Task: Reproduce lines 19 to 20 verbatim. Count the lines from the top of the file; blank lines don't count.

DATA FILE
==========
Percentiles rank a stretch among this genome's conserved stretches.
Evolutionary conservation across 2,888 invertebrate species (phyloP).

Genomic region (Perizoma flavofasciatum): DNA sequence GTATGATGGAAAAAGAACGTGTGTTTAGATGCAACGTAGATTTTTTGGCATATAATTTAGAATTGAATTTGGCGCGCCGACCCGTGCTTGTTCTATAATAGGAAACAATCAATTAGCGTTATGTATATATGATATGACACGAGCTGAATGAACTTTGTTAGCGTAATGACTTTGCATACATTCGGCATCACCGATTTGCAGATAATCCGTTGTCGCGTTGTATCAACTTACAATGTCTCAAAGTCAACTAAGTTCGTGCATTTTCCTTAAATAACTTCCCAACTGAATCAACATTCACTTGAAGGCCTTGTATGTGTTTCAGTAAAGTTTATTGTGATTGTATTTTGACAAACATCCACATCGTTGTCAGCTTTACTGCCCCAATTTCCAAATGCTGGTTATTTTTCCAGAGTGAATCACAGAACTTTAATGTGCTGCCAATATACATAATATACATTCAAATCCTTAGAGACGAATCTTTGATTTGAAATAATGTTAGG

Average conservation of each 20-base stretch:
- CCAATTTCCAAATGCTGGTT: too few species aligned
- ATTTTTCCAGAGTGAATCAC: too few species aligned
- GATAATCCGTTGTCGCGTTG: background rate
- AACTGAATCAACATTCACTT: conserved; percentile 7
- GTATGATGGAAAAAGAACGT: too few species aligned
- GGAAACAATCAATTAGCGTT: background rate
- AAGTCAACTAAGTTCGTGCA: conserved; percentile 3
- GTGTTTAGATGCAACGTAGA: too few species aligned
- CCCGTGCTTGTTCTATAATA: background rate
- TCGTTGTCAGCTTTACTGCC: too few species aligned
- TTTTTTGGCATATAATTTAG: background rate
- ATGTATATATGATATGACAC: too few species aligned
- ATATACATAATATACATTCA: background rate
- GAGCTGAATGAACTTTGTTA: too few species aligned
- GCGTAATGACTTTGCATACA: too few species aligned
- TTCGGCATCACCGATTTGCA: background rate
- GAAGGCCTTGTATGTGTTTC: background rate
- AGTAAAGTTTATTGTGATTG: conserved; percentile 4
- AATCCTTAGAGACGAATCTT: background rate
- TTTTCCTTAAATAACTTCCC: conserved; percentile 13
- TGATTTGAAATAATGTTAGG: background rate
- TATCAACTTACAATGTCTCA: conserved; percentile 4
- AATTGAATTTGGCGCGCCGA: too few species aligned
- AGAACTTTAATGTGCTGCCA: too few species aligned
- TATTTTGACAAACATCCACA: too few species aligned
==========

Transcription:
- GCGTAATGACTTTGCATACA: too few species aligned
- TTCGGCATCACCGATTTGCA: background rate